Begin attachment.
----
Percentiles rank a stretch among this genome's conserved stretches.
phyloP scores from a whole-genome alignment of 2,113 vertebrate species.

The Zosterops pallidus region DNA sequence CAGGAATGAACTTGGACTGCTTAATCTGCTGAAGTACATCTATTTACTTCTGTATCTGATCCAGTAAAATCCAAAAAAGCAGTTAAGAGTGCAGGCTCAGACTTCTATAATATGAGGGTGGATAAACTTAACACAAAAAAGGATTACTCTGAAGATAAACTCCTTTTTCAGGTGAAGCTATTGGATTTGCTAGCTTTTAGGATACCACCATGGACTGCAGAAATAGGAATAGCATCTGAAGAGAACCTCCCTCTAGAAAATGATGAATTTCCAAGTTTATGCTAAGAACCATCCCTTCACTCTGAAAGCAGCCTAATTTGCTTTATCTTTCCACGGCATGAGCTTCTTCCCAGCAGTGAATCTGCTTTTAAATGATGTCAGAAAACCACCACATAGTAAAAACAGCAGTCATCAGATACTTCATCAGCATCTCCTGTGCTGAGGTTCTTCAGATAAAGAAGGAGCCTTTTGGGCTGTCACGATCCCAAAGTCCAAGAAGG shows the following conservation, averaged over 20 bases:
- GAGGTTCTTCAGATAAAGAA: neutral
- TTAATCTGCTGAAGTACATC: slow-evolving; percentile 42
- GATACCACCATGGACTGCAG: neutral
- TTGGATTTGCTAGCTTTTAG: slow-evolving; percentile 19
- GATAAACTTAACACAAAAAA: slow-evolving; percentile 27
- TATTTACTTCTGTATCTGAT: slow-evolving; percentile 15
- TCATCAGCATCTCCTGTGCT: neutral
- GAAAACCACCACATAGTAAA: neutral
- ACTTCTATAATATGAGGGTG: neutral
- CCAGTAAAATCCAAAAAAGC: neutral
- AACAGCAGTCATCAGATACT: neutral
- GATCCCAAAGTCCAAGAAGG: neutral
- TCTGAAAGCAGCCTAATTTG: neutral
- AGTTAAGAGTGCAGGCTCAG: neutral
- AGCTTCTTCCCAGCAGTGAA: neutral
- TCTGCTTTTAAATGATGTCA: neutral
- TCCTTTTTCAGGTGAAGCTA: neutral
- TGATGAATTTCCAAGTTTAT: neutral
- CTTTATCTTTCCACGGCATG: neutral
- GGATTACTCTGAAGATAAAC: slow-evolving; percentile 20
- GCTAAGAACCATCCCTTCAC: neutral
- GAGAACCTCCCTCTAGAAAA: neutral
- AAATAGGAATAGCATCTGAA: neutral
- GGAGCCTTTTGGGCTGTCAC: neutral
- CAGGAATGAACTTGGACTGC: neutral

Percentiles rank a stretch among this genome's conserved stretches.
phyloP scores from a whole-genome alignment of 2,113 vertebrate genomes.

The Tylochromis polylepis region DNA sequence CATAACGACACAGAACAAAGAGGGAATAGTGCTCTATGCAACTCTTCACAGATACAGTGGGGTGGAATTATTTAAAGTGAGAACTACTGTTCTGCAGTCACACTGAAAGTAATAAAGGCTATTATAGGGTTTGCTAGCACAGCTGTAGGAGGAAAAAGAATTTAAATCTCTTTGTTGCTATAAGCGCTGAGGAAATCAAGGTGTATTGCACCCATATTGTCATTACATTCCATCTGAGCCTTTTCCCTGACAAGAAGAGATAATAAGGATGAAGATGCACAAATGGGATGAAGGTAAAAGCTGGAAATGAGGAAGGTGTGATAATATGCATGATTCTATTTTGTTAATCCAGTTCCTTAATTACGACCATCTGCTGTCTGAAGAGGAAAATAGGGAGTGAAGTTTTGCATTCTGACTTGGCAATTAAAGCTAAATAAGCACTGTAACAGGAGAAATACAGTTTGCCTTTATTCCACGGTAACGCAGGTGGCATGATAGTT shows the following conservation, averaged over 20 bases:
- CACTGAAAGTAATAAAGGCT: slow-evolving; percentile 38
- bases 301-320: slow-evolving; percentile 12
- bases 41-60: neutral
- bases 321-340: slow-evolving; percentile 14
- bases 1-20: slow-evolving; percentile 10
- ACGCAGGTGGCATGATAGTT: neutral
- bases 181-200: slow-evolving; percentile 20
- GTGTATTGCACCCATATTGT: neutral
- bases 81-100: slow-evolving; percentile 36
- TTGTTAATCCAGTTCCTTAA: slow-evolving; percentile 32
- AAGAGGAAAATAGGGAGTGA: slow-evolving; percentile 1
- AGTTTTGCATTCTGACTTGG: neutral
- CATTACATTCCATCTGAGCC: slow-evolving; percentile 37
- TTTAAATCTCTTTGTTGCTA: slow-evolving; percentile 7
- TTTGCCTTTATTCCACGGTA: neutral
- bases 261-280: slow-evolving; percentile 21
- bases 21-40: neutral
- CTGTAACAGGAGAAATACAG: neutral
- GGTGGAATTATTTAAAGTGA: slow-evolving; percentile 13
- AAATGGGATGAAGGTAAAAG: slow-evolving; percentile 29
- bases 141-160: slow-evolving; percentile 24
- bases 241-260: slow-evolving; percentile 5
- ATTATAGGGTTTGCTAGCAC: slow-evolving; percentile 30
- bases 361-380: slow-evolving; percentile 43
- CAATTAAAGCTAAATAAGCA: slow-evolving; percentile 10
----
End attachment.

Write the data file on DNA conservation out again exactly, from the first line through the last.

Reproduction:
Percentiles rank a stretch among this genome's conserved stretches.
phyloP scores from a whole-genome alignment of 2,113 vertebrate species.

The Zosterops pallidus region DNA sequence CAGGAATGAACTTGGACTGCTTAATCTGCTGAAGTACATCTATTTACTTCTGTATCTGATCCAGTAAAATCCAAAAAAGCAGTTAAGAGTGCAGGCTCAGACTTCTATAATATGAGGGTGGATAAACTTAACACAAAAAAGGATTACTCTGAAGATAAACTCCTTTTTCAGGTGAAGCTATTGGATTTGCTAGCTTTTAGGATACCACCATGGACTGCAGAAATAGGAATAGCATCTGAAGAGAACCTCCCTCTAGAAAATGATGAATTTCCAAGTTTATGCTAAGAACCATCCCTTCACTCTGAAAGCAGCCTAATTTGCTTTATCTTTCCACGGCATGAGCTTCTTCCCAGCAGTGAATCTGCTTTTAAATGATGTCAGAAAACCACCACATAGTAAAAACAGCAGTCATCAGATACTTCATCAGCATCTCCTGTGCTGAGGTTCTTCAGATAAAGAAGGAGCCTTTTGGGCTGTCACGATCCCAAAGTCCAAGAAGG shows the following conservation, averaged over 20 bases:
- GAGGTTCTTCAGATAAAGAA: neutral
- TTAATCTGCTGAAGTACATC: slow-evolving; percentile 42
- GATACCACCATGGACTGCAG: neutral
- TTGGATTTGCTAGCTTTTAG: slow-evolving; percentile 19
- GATAAACTTAACACAAAAAA: slow-evolving; percentile 27
- TATTTACTTCTGTATCTGAT: slow-evolving; percentile 15
- TCATCAGCATCTCCTGTGCT: neutral
- GAAAACCACCACATAGTAAA: neutral
- ACTTCTATAATATGAGGGTG: neutral
- CCAGTAAAATCCAAAAAAGC: neutral
- AACAGCAGTCATCAGATACT: neutral
- GATCCCAAAGTCCAAGAAGG: neutral
- TCTGAAAGCAGCCTAATTTG: neutral
- AGTTAAGAGTGCAGGCTCAG: neutral
- AGCTTCTTCCCAGCAGTGAA: neutral
- TCTGCTTTTAAATGATGTCA: neutral
- TCCTTTTTCAGGTGAAGCTA: neutral
- TGATGAATTTCCAAGTTTAT: neutral
- CTTTATCTTTCCACGGCATG: neutral
- GGATTACTCTGAAGATAAAC: slow-evolving; percentile 20
- GCTAAGAACCATCCCTTCAC: neutral
- GAGAACCTCCCTCTAGAAAA: neutral
- AAATAGGAATAGCATCTGAA: neutral
- GGAGCCTTTTGGGCTGTCAC: neutral
- CAGGAATGAACTTGGACTGC: neutral

Percentiles rank a stretch among this genome's conserved stretches.
phyloP scores from a whole-genome alignment of 2,113 vertebrate genomes.

The Tylochromis polylepis region DNA sequence CATAACGACACAGAACAAAGAGGGAATAGTGCTCTATGCAACTCTTCACAGATACAGTGGGGTGGAATTATTTAAAGTGAGAACTACTGTTCTGCAGTCACACTGAAAGTAATAAAGGCTATTATAGGGTTTGCTAGCACAGCTGTAGGAGGAAAAAGAATTTAAATCTCTTTGTTGCTATAAGCGCTGAGGAAATCAAGGTGTATTGCACCCATATTGTCATTACATTCCATCTGAGCCTTTTCCCTGACAAGAAGAGATAATAAGGATGAAGATGCACAAATGGGATGAAGGTAAAAGCTGGAAATGAGGAAGGTGTGATAATATGCATGATTCTATTTTGTTAATCCAGTTCCTTAATTACGACCATCTGCTGTCTGAAGAGGAAAATAGGGAGTGAAGTTTTGCATTCTGACTTGGCAATTAAAGCTAAATAAGCACTGTAACAGGAGAAATACAGTTTGCCTTTATTCCACGGTAACGCAGGTGGCATGATAGTT shows the following conservation, averaged over 20 bases:
- CACTGAAAGTAATAAAGGCT: slow-evolving; percentile 38
- bases 301-320: slow-evolving; percentile 12
- bases 41-60: neutral
- bases 321-340: slow-evolving; percentile 14
- bases 1-20: slow-evolving; percentile 10
- ACGCAGGTGGCATGATAGTT: neutral
- bases 181-200: slow-evolving; percentile 20
- GTGTATTGCACCCATATTGT: neutral
- bases 81-100: slow-evolving; percentile 36
- TTGTTAATCCAGTTCCTTAA: slow-evolving; percentile 32
- AAGAGGAAAATAGGGAGTGA: slow-evolving; percentile 1
- AGTTTTGCATTCTGACTTGG: neutral
- CATTACATTCCATCTGAGCC: slow-evolving; percentile 37
- TTTAAATCTCTTTGTTGCTA: slow-evolving; percentile 7
- TTTGCCTTTATTCCACGGTA: neutral
- bases 261-280: slow-evolving; percentile 21
- bases 21-40: neutral
- CTGTAACAGGAGAAATACAG: neutral
- GGTGGAATTATTTAAAGTGA: slow-evolving; percentile 13
- AAATGGGATGAAGGTAAAAG: slow-evolving; percentile 29
- bases 141-160: slow-evolving; percentile 24
- bases 241-260: slow-evolving; percentile 5
- ATTATAGGGTTTGCTAGCAC: slow-evolving; percentile 30
- bases 361-380: slow-evolving; percentile 43
- CAATTAAAGCTAAATAAGCA: slow-evolving; percentile 10